Hope Star from Hope, Arkansas on October 28, 1948 · Page 7
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Hope Star from Hope, Arkansas · Page 7

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Hope, Arkansas
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Thursday, October 28, 1948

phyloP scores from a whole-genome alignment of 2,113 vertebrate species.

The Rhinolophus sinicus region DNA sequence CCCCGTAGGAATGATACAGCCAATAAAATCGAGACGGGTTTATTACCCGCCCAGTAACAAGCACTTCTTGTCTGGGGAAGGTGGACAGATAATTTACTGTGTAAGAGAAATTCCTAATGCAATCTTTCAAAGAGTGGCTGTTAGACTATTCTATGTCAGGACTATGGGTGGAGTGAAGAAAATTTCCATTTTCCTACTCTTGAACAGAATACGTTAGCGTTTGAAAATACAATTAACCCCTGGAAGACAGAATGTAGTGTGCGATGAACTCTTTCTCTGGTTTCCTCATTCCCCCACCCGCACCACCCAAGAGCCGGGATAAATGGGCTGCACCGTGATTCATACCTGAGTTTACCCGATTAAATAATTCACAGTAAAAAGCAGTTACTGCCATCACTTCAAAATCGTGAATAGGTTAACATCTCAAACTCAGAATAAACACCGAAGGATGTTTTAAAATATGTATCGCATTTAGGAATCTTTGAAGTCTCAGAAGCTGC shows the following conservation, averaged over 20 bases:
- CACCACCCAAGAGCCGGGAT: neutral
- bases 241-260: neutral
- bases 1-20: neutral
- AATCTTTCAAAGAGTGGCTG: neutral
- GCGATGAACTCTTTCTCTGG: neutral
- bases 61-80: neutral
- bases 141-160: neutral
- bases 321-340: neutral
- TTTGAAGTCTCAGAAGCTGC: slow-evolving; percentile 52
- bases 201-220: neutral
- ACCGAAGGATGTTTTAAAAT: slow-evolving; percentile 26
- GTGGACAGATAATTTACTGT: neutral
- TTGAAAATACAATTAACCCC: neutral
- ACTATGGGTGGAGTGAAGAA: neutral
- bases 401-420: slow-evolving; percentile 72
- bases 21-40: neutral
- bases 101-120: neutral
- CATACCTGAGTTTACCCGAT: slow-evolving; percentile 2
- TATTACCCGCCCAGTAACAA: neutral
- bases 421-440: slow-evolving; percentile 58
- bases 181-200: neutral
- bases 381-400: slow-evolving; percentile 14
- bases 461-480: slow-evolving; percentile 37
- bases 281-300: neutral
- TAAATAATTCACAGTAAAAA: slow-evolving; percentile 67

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"Thursday,-October 28, 1948 HOPE STAR, HOPE, A IMC A,N S A S Page Seven State GOP Hopes to Elect Congressman y J. R. ANDERSON .Little Rock, Oct. 27 '—(if)— Arcansas Republican's are optimistic ver accomplishing something they aven'l done since the war between he slates — elect a congressman n Nov. 2. They have entered candidates in nree of the , seven district races Us year and are waging their toulesl campaign in the Third ).istrict, in Nortlhwest Arkansas. Come what may, however. Ar- Bijiftis 1 congressional delegation 'ill be predominately DeamocratiJ. ''our Democratic congressmen are nopposed lor re-election. In ad- ition, U. S. Senator J. V/'. Fu:- •ight, Democrat, is not up lor cclion this year. His colleague, en. John L. McClellan, Democrat, opposed by an independent, ft. alter Tucker. Should Tucker and the three Ro iblican representative-candid a u's in next Ti.esda.v, (he Dcmnerais ould hold a five-to-foii" irajoii!y .H;e nine-member on^vcssi?i>:il elevation irom Arkansas. In the Third District, Rep. J. W. rimblo, Berryville, seeking his ird term, is opposed by Dolljn ptson. 41, lormcr "tw.i-gun" sher- f at Huntsville. GOP head,-|iin.lars ere says the rangy .Ootson has ever lost a race for public office, lie the two other Ron-ib'-ic in oneressional candidates, Dots.in is •along his first race for ;, seat m e U. S. House of Reorejenlali r os. The two other GOP •isnrliclalcs •o Thad R. Tisdale, Yo.m^ (about 'tle Rock Insurants adjuster ncl ex-GI, and C. R. Slarbirl, bout 46, attorney of Alm.t and an Buron. Tisdaln is trying ,o unseat rooks Hays. Little Ro k, running >r his fourth term, in the FMi.'i istrict. and Starbiru opposes pyd Tackett. Democrat of Nash- ille. in the Fourth District. Tjck- tt is seeking the post being va- atcd by the veteran Fudio 'Cra- ens of Fort Smith. GOP headquarters says Dolson, ;ai;\ird and Tisdale all have been aging active campaigns — fve- jent radio aopcarancos, shaking •amis with folks avoud theii- d'S- icl. visiting county fairs and nding out literature. One of Dotson's campaign statc- henls has been that he is a friend If Gov. Thomns E. Dewey, the : JOP presidential nominee. Dotson and Starbird are life-long cpublicans. but party hcadquar- rs said Tisrtale never had been entified with Republicans until is year. TK',2 54-year-old Trimble, oldest ember of Arkansas' Democratic Congressional candidate at point age, but youngest in point of rvice. took office in 1945. He is a ember of the House public works oinmittee. Tackett, 37, is a former stale epresentative, former slate police ommissioncr, former prosecuting ttorney and served in the army World War II. He presently is radioing law. The four Arkansas Democratic on«ressJTien unopposed ,noxt .Tues- ay? are: E. G. Gathings, West Memphis, irst District; Orcn Harris, El orado, Seventh District; Wilbur . Mills, the important Ways and leans committee and Norrell, ap- ropriations. Gathings is the only one of the ix not born in Arkansas. He hails •om Mississippi, where he was orn 44 years ago. Mills is 39 fays, 50; Norrell, 52 and Harris, 4. ; 2^Eiectjon Ballot WilL'Lpgk: Something Like This, ". ' • The ballot in Tuesday's general election will be quite lengthy but actually only a few party candidates have opposition. ,- Voters are urged.to study and vote for or against the proposed, acts and amendments. The Star is publishing everytbihg that will iaopear on 'She aAllot so voters may study it over before efe'ctibri' day. Tbe. ballot-wll! look something IIRe< this: ' , For Presidential Electors (Persons. Voted For) Donald K. Hawthorne Lewis Layer Mrs. L. C. McCrary, Jr. A. D. Mason Mrs. Henry Bethell Ernie Weight Mrs. Eunice O'Baugh A. L. McFall E. S. Proctor Osro Cobb Georgn L. Mallory W. L. Moretz O. E. Wren G. T. Sullins 3. L. Callahan Mrs. Carl Scheibner Robert A. Zebold T. S. Grayson Democrat Democrat Democrat Democrat Democrat Democrat Democrat Democrat Democrat Republican Republican Republican Republican Republican Republican Republican Republican Republican John L. Daggett States Lamar Williamson States A. L. Haraway States Harry Neelly States William W.. Leigh States C. A. Bishop States Amis Guthridge States Charles C. Willcy States W. W. White States Rights Rights Rights Rights Rights Rights Rights Rights Rights Dem. Dem. Dem. Dem. Dem. Dem. Dem. Dem. Dem. Clyde B.. Rock Mary Bean Alice Ward Rowan Johnnie P. Johnson B. J. Reed George H. Couch Progressive Progressive Progressive Progressive Progressive Socialist For U . S. Senate (Vote For One) John L. McClellan R. Walter Tucker Democrat Independent For Congress — 82nd Congress 7th Congressional District (Vote For One) Oren Harris Democrat For Associate Justice Supreme Court— Expires December,'1954 'Vole For One) George Rose Smith Democrat For "Prosecuting Attorney 8th Judicial District (Vote For One) James H. Pilkinton Democrat COUNTY OFFICERS For County Judge (Vote For One) C. Cook Democrat For Sheriff and Collector (Vote For One) Claud. H. Button Democrat For Circuit Clerk (Vote For One) Omera Evans Democrat For Governor (Vote For One) Sid McMath Democrat Charles R. Black Republican For Lieutenant Governor (Vole For One) Nathan Gordon Democrat For Secretary of State (Vote For One) C. G. "Crip" Hall Democrat For Auditor of State (Vote For One) J. Oscar Humphrey Democrat For State Treasurer (Vote For One) J. Vance Clayton Democrat For County Clerk (Vote For One) R. C. Turner Democrat For County Treasurer (Vote For One) Syvelle A. Burke Democrat For Tax Assessor (Vote For 'One) Garrett Willis Democrat For Representative Post No. 1 (Vote For One) 1 ' Edward Lester Democrat For Representative Post No. 2 (Vote For One) Thurslon Hulsey Democrat For County Surveyor (Vote For One) FOR ROAD TAX AGAINST ROAD .TAX L& Company Low Bidder For Attorney General (Vote For One) Ike Murry Democrat For Commissioner of State Lands (Vote For One) Claud A. Rankin Democrat For Associate Justice Supreme Court — Full Term (Vote For One) J. S. Holt Democrat FOR A ONE MILL TAX on real and personal property to be used for maintenance of a public county library or county library service or system. AGAINST A ONE MILL TAX on real and personal property to be Used for maintenance of a public library or county library -service or system. TOWNSHIP OFFICERS For Justice'-of the Peace DeRoan Township (Vote For Five) T. R. Bryant Democrat J. M. Dodson Democrat For Constable (Vote For One) ACTS AND AMENDMENTS Proposed Constitutional Amendment No. 39 (Legislative) • , t (Registration of Voters Amendment) Provides that thn General Assembly shall, have the power to enact lows providing for a registration 1 of voters and to require the right to vole at any election shall depend upon •;uch registration. FOR AMENDMENT NO. 39 AGAINST AMENDMENT NO. 39 Proposed Constitutional Amendment No. 40 (Legislotive) ; '• (Levies Taxes (or Schools) The General Assembly shall provide for the support of common schools by General Law Taxing every male inhabitant over 2] years of age S'-Op. Authorizes school districts to levy by a vote of the qualified electors respectively thereof on annual tax for the maintenance of schools, the erection and equipment of school buildings ond the retirement of existing indebtedness.' Sets out methods determining Viich Arm Germans Against Reds Is Discussed By JOHN B. McDERMOTT (UP) — When AGAINST AMENDMENT NO. 40 FOR AMENDMENT NO. 40 Proposed Constitutional Amendment No. 41 (Initiated) (Proposed by Petition of the People) (An amendment to abolish the stole Ad Valorem Tax) An amendment to the Constitution removing legislative authority to levy a state tax based upon assessed valuation of property. FOR AMENDMENT NO. 41 AGAINST AMENDMENT NO. 41 Proposed Initiated Act No. 1 (Proposed by Petition of the People) (School District Reorganization Act) "An Act to dissolve school districts in Arkansas which have less than 350 enumerates; to create a new district in each county composed of the territory of all dissolved districts; to provide a board of five directors in each county for. the newly created district; to provide that the county school supervisor in each county shall bo superintendent of the newly created district; to empower the County Board, of Education to annex any portion, or all, of the nowty created district to another district or districts; to -provide for an op- peal from the qctiprvof any county board of educatjo'von matters of annexation to any court of. competent jurisdic- FOR INITIATED ACT NO. 1 AGAINST INITIATED ACT NO. 1. Proposed Initiated Act No. 2 (Proposed by Petition ol tne People) An act to amend the liquor laws regarding local option elections. "An Act to amend the liquor laws of the State of Arkansas 'so as to require that all local option elections 1 to determine the legality or illegality of the manufacture, sale, bartering, loaning, or giving away of intoxicating liquors, to be held only on the regular biennial November general election days; to provide that the petition for a local option election shall bo prepared in accordance with Initiated Act No. I of 1942 and that it shall be filed, ond the subsequent proceedings thereupon shall be had and conducted, in the manner- provided for county initiative measures by .Initiative and Referendum Amendment No. 7 to the Constitution of Arkansas and enabling acts pertaining thereto, for the repeal of all laws ond parts of laws in conflict herewith, and to provide that this Act shall be operative and in full force and effect on and af'er Dnrember 1. 1948." FOR INITIATED ACT NO. 2 AGAINST INITIATED ACT NO. 2 Proposed Initiated Act. No. 3 (Proposed by Petition of the People) An Act to provide for direct political party 'responsibility in the holding of all general elections and for other purposes. "An Act to provide for direct politico! party 1 responsibility in the holding of all General Elections in Arkansas and to provide for majority and minority party representation on the State Board of Election Commissioners, on all County. Boards ' of Election Commissioners end at all voting precincts. at all general and special elections for township, county,, district or state office, for elections of U. S. Senators and Representatives in Congress and at all elections for submission of all acts and measures under initiative, and referendum in Ar- FOR INITIATED ACT NO. 3 . AGAINST INITIATED ACT NO. 3 Proposed Initiated Act No. 4 (Proposed by petition of the people) An act to amend the Workmen's Compensation law. An act to amend Act 319 of the General Assembly of Arkansas of 1939, known as the 'Workpnen's- Compensation Law' as amended by Act 12] of the General Assembly of 1941 and to provide for payment of compensation for injuries to or death of*, employees,' increasing ,fr\e ' maximum weekly benefits from $20.00 per. week to $25.00 per 'week and increasing the maximum benefit from '$7,000.00 to, 58,000.00; to provide for payment of attorney's fees in ad- ' ftition to the amount awarded employees on all controverted amounts; 'to set forth more specifically the benefits. to bo de-. rived under this Act by employees and employers; and to .provide for the continued operation and administration of this Act." FOR INITIATED ACT NO. 4 AGAINST INITIATED ACT NO. 4 Berlin,' Oct. 28 American military men here talk privately about the possibility of war with Russia, someone always whispers: "Why not rearm the right now." They whisper it because an American officer who made such a suggestion publicly almost certainly would be reprimanded, nnil might even be transferred to an- 1 other post. But ihe talk goes on. The idea would be to form nn army out of the 50.000.000 Germans in the three Western This army would provide (he shock-troops when and if the Red army marched westward. Men who are advocating this believe the western Germans are ready and willing to organize such an army. It is argued that Soviet action in building a powerful police army in the Russian zone of Gorman provides a valid reason for arming the western Germans against a possible Communist push. 1 Both the American and British military governors have concerned themselves lately with reports that Russia has organized and is arming a vast Communist police army in eastern Germany. On Oct. 21, U. S. Gen. Lucius D. Clay said in. Washington that this force was estimated at 200,000 to 300.000 men. Yesterday in Berlin British Gen. Sir Brian Robertson estimated it at 200,000 to 400,000 men, partially equipped with armored cars, machin^ guns and rnortlars. and described it as having "a distinctly .military character." ... But there are a number of reasons why the idea .of rearming western Germany hs not been discussed publicly. It is directly opposed to present official American and British policy, which stresses demilitarization. France in particular would be outraged by even a hint that Anglo-American officials were en tertaining the idea. A decision to carry out such a plan might wreck the coalition of the western tions. Twice in 30 years Franco has suffered heavily from a milita rized Germany. When German power was smashed at the end o World War II, French leaders vowed it should not rise again, anc the Western allies agreed. But U. S. military men here joined by an increasing number o British officers, say they are thinking now in terms of a great er menace. Backers of the "arm westori Germany" idea believe the 50,000, 300 western zone Germans hold th balance of power in Europe. 1 they swing to communism, thes men say. then all Europe will g Red. If they can be built into strong democracy, the argumcr continues, then the Communist ac vanco to the West can be halted. Most of these men, it should b noted, believe that the presen trend is toward war between Ru sia and the West, perhaps ne> year, more probably in three, fiv or eight years. And they see noth ing ahead that is likely to chang the trend. "We are not for rearming Gea mans to save Germany as sticl but to save western Europe," sai one American officer. "A wea ' Germany means a Communis Long Search for Son Ends Happily in Army Camp Camp BrcckinridRO, Ky., Oct. 27 (if) — Henry Edelson's two and a half year nationwide search for his 18-year-old soldier son came to a happy ending in an army camp here yesterday., The 40-ycaf-okl Seattle grocer and his missing son. Danny, embraced and tiie youth wept una- ! shsimcdly upon his father's shoul- Germnns j der. I "My boy, greeted the my boy," Edelson brown-haired young military policeman. "This is a, ream come true. H was.a long 'iir; trail to find you." The reunion between Edelson id hi;; son. who had enlisted a liicago when he was 16 after run g awav.from home, wns in thr ffice of Chaplain Lyle Bartholo- ew. Young Edelson. who had ta};i the name of "Darrel Dane, ad not been told his father was in ic camp where he had been sta- oned for five months after serv- g 14 months in Korea. "I honestly can't say why 1 idn't know anything about thr earch. I'm awfully glnd my dac 1 und me. It would be wonderful tr >e the rest of the family again." lis father said "the only thing I'd ke to do is to take him home tc is mother for a furlough." Hi: •ish probably will be granted, said Lafayette Oil , Ruling Effective on December 1 El Dorado, Oct. 27 (/P) A "-unified program for oil operations in the the Reynolds lime formation of McKamie-Patton field in La- •ayelte county will be put 'into ef-' feet Dec. 1. The unitization was ordered here yesterday by the Arkansas Oil arid Gas Commission. Ninety-seven per cent of the field's operators and 75 per cent of the royalty owners have signed an agreement for unitization. Commission Director Lester F. Dan- t'orlh said. The commission set the total daily allowable oil production from all pools in the state at 94,894 barrels. The 41 controlled pools were allocated 71.322 barrels; oil and condensate from controlled gas pools. 17.250. Allowable for the II controlled gas pools was set at 01,950 million cubic feet daily. Brotherhood of Baptists Take Up '49 Program apt. Frank Lillyman, pmpany commander. Edelson's 20,000 Take Part in Memphis Navy Day Observance Memphis, Tenn., Oct. 27 — (/P) — Javy Day called out 2,000 sailors nd 20 bands today for a parade trough downtown Memphis. Top navy brass on hand includec" John Nicholas Brown, the assis- ant Secretary of the Navy for air ic was the main-speaker on program at a Navy Day luncheon. Another naval activity featured wo undefeated, unscorcd on foot jail teams. The Memphis Navy iellcats from nearby Naval Air Technical Training center at Mill ngton were to clash at Crump Stadium with the Jacksonville, Fla. Vavy Fliers. Memphis, Tenn., Oct. 27 — W! — he national committee of the Baptist Brotherhood of the South ook up its 1949 program at the-Jti- lal session of a two-day convention icre today. The brotherhood — an organlza- ion which enlists men in the boli stering of church activities — decided on a 1949 budget of $57,50<J yesterday. Executive Secretary iawson H. Cooke announced. Palestine is roughly the size and shape of New Hampshire. Germany, a Communist Germany moans a Communist Europe, anc Communist Europe means — veil, draw your own conclusions.' Inflation Hits Panhandling Chicago —(XP)— Inflation has raised its bubble head in the pan- aandling business. A middle-aged, icat, dignified fellow working the loop now asks the folks for the loan of a dollar so he can eat. SLES Hurt Like in! But Now I Grin Thousands change groans to ffrlns. Use a tloetor*' formula.to--relievo discomfort of piles. Sent druegists by Jiotod Thornton & Minor Clinic. Surprising QUICK pnlllntlvc relief ol pain," Itch, .irritation. Tends' to soften, shrink swelling. Usa tfactori- way. Get tube Thornton & Minor's Hectal Ointment or Rectal Sup« ppsltorlcs today. Follow label directions. For sule ot>nll drug etorea everywhere. "M HOHE AT GIBSON DRUG VQTE THIS WAY TUESDAY, NOVEMBER 2 For Arkansas Children FOR INITIATED ACT NO. 1 AQcirvst Initiated Act No. ] FOR .AMENDMENT NO. 40 Asc:r>ij Amer>c;~Gnt .No. -10 FOR AMENDMENT NO. 41 _A ' • ' ~-r\<~'- * c —This ad paid for by the Hempstead County Teachers and School Masters ore Little Rock, Oct. 27 — (IP) — The larger Construction Co., Little lock, today submitted an appar- Ini low bid of $1,290,793 for the lonstruction of a -100 bed ward and il'irmary at the Benton unit of jhe state hospital. 'The hospital board Lni$:,mnced that it was tinder advisement. Other bids: W. R. Tulsa, $1,-120,000, tons)ruction Co., St. Louis. SI,565,1)00 Baldwin Co., Little Rock $1,122.317: Harmon Construction Co., tittle Rock, SI, 301,320 Seth E. Jiem Associates, Little Rock' fcl,420,409; D i t m a rs-Dickmann- of control taking all Grimshaw McDonald QUICIC RELIEF FROM Symptoms of Distress Arising from STOMACH ULCERS DUETOEXCESS ACBD FreeBookTellsofKomeTreatmenttiiat Must Help or it Will Cost You Nothing Ovur Uu-uc million bottles of the WILI.AUD THKATMENT have b^oii sold for relief of syinptomsofilislrcssarising from Stomach and Duodenal U-cersilut> to Excess Acid — Poor Digestion, Sour or Upset Stomach, Gassincss, Heartburn, Sleeplessness, etc., duo to Ezcess Acid. Sold on 15 ilays' trial I Ask for "Willard's Message" which fully explains this tTfuinuMit— fret—at BYER'S DRUG STORE , WARD & SON McCaskiM: McCASKILL DRUG CO. Pickens, Little .Rock, $1,445,670; R. T. Higgins Co., Hot Springs, $1,461,537; Nathan Wohfeld, Dallas, $1,429,718. Construction of the building is part of a $2,000,000 program provided by the 1947 legislature. Board Chairman Faber White, Osceola, said approximately only $700,000 of that 1947 appropriation is going into this building, but that another one-third of the amount is being obtained through the federal hospital construction program. The building will- be four stories tall and will include GO beds in its infirmary. The board also opened bids for food preparation equipment, for elevators and hospital equipment to go into the building. Those bids were: Food preparation equipment, Dixie Eciuirment Co., Little Rock, $73,780 Krebs Bros., Little Rock, $74,200. Elevators Otis Elevator Co., St. Louis. $27,543; R. A. Hartenstein Co., Little Rock. $24,779 Shephard Elevator Co., Cincinnati, $26,159; Southern Co.. Memphis, $26.440. Hospital Equipment, William P. Stover Co., Little Rock, $97,873.58; E. L. Mercer Co., Memphis, $60,861.15. Board members also discussed the need for rewiring of the electrical system in the Little Rock unit. "The wiring system in these buildings must be at least 40 years old," White said. "We have been trying to get an electrical engineer or contractor if come out here and make a survey, but none of them will take it except on a cost-plus basis. The law will not permit us to let such a contract. We are now going to Proposal for Additional Aid to Greece Will Bring Many uestions By L S. CHAKALES (For Devyltt MacKenzie) AP Foreign Affairs Analyst (Editor's note: L. S. Chakales, AP chief of bureau in Athens, prepared the following analysis of the Greek situation whjle in the United States. He is now en route back to his post in Athens.) New York — There are going to be a lot of questions asked when the 81st Congress gets a proposal to dip into the till for an additional two to three hundred million dollars for Greece. The congressmen are going to ask sponsors of the bill why Presi- t . . . , . ,. .- , ... dent Truman and Ambassador this might be accomplished with The first American military men to appraise the Greek situation underestimated the guerrillas and overestimated the enthusiasm of Greek politicians and military leaders when the aid was announced. When the combat section of the American mission actually got. to moving last spring Gen. Van Fleet and his aides felt they could use considerably more military funds than allocated by former Nebraska Governor Dwight Griswold for suppression of the rebels. Grisvyold actually gave the military side more than half of the $340,000.000, including S-'40,000.()00 in post UNRRA money. The military also felt that with good lurk Grady reported opposite results in Greece within a few days of each other. Secretary Marshall's unexpected but brief absence from United Nations in Paris to visit Greece two weeks ago was the beginning of the buildup for the request to Con- Marshall arrived in gress. The day LISTEN TO DANIELS QUARTET MONDAY THRU FRIDAY Good Old Time Gospel Singing Athens, Ambassador Grady, who had been conpictiously silent about the guerrilla war, bobbed up with an announcement that the Greek Army's progress against the Communist-led guerrillas was not "satisfactory." This didn't jibe with President Truman's statement a few days previously. The president described the campaign against the Communists hi Greece as a "conspicuous success." It would also appear that the ambassador was out of step with the money on hand, plus approximately S15.000.000 from the second Greek-Turkish aid bill. These hopes didn't slump until the middle stagrs of the Grammes mountain campaign in August. Following an outstanding success clearing UD Roumeli central the al- Greece within a set time in spring, the operations chiers lowed three weeks to knock put the central guerrilla concentration in Grammos. Inadeouately trained Greek troops there ran headlong in'o fanatic resistance from well- equipDed guerrillas defending amazingly well fortified positions. It took months for 60,000 Greek soldiers to root approximately 15,000 guerrillas out of Grammons and the adjacent area. That extra two months cost n lot of money. Now the Greek Army has bumped into equally the American military mission and s the Greek government. Lieut. Gen. James A. Van Fleet, the mission; Premier who heads Themistok- stubborn resistance in the Vitsi mountains near the juncture of the Yugoslav and Albanian borders. This also is costing a lot of money. les Sophoulis and Deputy Premier Constanline Tsaldaris previously had promised the Greeks and the world that the "backbone" of the guerrillas' resistance would be 'broken bv the end of the year. : It now looks as though the tough ' "andartes" won't be cleaned out completely by next summer, as it . was generally believed and hoped i "W^ is needed. Apparently 1 ru- • r by the highest American and i man made his s atement from re- As a result funds which were supposed to last until June ?,(). 1049, are running very short. And the guerrillas haven't shown any sit'ns of disintegrating. This turn of events developed fully in September when the army moved into Vitsi. for Greek authorities in Athens. These conflicts on the highest levels in Washington and Athens ••annot be dismissed easily. But there is a partial explanation, i which goes back to March, iwhen the Truman doctrine ipronounced. 1947, appeal to some of the state's lead- ports covering the ueriod before those obtained by Grady. There are reports indicating the guerrillas have increased their strength since the paigns started last on three years of heavy cam- spring. Based reporting in Greece. 1 would Question these re ports. The guerrillas have suffered heavy losses and their program of conscription by force has not been rs and especially insurance com- nearly effective as it was a year panics to get this job done before [ago. But they are still powerful we wake up some morning and! enough to impose a Communist .find ourselves facing a siark j regime on Athens if the Greek tragedy." 'Army's sources o£ supply run out SHOP EARLY... SHOP BY PHONE CALL 1030 212 So. Main Wards Christmas Book Is Out! * WITH BEAUTIFUL GIFTS, * AT ROCK BOTTOM PRICES . . ; * GET YOUR COPY WHILE THEY LAST! It doesn't matter what your gift-giving problem is ... Wards Christmas Book has the solution! Every page is packed with beautiful things, each with the thought of "Merry Christmas" behind it—every price is aimed at budget-ease, alimys lower-by-comparison! Try "armchair shopping" through the Christmas Book, then order in a matter of minutes—by telephone! It's ea$y, it's quick ... get your copy while our supply lastsl